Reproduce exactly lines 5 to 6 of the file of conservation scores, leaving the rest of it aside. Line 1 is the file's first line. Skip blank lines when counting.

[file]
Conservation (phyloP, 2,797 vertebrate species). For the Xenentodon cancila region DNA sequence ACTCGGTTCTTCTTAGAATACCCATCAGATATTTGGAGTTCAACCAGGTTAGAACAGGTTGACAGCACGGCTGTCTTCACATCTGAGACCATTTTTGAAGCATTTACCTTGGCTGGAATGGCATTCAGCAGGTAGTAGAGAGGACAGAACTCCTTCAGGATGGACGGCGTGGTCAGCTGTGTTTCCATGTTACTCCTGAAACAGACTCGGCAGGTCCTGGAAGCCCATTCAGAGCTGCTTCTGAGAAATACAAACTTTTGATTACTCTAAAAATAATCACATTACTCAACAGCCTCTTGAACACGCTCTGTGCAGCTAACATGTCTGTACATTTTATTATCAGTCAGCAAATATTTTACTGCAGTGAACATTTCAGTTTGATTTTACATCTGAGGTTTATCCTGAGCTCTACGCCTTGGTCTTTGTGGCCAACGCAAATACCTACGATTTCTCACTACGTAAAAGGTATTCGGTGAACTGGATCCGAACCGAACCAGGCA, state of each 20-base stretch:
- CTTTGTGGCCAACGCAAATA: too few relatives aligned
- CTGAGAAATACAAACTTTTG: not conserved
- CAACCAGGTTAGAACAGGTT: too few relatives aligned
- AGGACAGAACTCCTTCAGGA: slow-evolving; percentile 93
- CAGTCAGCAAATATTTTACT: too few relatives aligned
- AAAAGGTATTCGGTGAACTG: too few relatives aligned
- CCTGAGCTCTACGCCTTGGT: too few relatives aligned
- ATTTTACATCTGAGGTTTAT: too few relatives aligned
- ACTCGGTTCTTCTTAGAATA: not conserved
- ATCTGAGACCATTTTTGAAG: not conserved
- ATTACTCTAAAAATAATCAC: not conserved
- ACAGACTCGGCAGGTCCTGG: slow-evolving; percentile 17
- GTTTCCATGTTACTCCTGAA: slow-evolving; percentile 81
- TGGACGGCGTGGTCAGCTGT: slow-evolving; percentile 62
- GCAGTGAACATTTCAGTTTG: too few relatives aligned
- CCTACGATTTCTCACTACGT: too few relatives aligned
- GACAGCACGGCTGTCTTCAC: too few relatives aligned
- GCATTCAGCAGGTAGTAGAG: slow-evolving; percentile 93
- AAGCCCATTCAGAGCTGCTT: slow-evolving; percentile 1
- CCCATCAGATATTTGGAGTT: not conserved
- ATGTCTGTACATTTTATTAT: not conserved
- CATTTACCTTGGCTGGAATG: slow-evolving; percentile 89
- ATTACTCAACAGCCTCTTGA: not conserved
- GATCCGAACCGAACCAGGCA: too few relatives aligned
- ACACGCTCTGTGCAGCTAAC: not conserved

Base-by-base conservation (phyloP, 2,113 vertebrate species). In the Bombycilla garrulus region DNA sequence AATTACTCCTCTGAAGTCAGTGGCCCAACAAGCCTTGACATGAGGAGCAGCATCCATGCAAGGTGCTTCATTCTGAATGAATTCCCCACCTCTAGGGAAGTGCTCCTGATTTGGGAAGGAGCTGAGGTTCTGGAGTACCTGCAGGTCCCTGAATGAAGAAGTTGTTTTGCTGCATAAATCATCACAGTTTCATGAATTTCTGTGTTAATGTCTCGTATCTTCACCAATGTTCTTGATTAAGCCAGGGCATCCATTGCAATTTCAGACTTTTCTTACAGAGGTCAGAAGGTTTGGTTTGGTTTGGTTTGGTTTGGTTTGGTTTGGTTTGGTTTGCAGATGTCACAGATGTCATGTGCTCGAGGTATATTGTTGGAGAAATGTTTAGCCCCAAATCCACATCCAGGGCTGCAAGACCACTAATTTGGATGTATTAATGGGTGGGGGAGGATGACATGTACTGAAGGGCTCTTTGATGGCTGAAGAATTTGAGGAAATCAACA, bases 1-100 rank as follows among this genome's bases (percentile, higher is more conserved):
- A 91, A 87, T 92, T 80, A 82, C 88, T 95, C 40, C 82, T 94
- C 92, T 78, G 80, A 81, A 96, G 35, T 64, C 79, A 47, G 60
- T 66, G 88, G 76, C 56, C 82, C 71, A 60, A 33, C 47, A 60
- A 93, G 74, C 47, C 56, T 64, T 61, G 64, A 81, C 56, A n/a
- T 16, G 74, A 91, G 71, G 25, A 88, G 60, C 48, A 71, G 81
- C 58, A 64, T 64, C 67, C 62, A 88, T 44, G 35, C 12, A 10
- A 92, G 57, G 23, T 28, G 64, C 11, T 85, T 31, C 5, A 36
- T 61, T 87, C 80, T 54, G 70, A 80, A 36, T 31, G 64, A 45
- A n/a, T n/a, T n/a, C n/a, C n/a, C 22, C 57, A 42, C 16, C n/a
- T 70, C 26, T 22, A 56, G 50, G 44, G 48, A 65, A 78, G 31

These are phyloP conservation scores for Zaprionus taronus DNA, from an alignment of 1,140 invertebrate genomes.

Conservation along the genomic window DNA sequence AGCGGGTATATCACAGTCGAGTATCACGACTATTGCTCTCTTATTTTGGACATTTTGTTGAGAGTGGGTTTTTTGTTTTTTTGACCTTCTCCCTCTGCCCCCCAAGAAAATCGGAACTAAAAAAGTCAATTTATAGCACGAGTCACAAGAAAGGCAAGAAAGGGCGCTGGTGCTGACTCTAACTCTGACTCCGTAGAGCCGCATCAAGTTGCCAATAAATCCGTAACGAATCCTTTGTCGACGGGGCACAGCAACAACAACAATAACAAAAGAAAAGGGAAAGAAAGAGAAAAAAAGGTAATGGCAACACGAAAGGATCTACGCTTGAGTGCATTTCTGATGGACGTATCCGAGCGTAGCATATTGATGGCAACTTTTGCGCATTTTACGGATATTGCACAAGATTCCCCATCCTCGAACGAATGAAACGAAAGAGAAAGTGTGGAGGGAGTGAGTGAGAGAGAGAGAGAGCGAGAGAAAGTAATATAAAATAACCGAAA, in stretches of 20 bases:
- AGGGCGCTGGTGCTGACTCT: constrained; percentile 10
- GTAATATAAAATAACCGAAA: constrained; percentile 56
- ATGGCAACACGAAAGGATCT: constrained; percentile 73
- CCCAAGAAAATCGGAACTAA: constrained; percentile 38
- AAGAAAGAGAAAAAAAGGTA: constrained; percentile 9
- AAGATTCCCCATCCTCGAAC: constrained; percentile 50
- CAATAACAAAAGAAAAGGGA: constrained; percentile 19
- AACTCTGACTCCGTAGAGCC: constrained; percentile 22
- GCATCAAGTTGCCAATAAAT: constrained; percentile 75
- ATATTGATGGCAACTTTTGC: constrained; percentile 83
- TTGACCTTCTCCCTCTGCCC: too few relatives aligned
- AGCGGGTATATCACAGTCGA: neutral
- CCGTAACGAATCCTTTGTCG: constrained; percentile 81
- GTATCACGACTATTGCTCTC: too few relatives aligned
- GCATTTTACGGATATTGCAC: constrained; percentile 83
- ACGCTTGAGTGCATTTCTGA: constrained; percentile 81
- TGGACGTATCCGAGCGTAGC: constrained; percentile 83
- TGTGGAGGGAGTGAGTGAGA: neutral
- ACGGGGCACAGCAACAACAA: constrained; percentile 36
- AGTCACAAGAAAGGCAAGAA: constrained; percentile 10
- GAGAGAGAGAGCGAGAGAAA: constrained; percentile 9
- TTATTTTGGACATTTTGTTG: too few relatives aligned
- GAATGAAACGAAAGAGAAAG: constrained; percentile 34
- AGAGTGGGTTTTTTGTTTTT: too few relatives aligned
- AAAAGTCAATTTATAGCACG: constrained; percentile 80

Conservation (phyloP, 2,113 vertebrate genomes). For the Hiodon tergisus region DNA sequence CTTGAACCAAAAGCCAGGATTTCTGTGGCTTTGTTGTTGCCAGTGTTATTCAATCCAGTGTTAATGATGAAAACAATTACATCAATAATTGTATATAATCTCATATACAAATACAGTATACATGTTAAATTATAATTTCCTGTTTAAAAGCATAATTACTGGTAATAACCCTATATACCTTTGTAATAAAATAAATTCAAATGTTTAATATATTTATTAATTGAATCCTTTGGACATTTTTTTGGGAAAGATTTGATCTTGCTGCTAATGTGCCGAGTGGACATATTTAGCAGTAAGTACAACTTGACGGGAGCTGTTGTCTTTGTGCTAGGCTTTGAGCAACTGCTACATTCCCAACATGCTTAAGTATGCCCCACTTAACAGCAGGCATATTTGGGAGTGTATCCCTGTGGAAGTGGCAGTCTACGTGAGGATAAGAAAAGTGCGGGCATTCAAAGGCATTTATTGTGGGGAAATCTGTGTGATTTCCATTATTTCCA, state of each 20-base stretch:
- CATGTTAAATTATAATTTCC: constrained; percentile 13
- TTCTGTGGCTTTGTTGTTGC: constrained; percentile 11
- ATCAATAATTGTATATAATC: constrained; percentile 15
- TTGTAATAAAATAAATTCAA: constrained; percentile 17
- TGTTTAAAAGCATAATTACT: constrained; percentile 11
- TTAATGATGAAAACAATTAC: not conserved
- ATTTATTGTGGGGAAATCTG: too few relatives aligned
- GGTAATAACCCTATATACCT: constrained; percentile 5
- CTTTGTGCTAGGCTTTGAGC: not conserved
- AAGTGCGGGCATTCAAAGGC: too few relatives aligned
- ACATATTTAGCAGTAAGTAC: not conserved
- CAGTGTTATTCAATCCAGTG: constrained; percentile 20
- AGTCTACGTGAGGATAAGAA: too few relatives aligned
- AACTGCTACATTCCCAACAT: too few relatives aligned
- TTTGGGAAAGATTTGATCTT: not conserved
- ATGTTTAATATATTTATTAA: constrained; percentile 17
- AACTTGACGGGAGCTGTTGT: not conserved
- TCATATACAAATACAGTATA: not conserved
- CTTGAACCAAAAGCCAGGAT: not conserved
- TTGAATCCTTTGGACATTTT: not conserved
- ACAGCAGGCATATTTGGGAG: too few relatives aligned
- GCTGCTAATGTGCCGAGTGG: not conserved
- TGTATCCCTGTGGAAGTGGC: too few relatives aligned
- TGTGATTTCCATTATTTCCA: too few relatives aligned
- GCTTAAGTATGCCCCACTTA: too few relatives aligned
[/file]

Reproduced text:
- AGGACAGAACTCCTTCAGGA: slow-evolving; percentile 93
- CAGTCAGCAAATATTTTACT: too few relatives aligned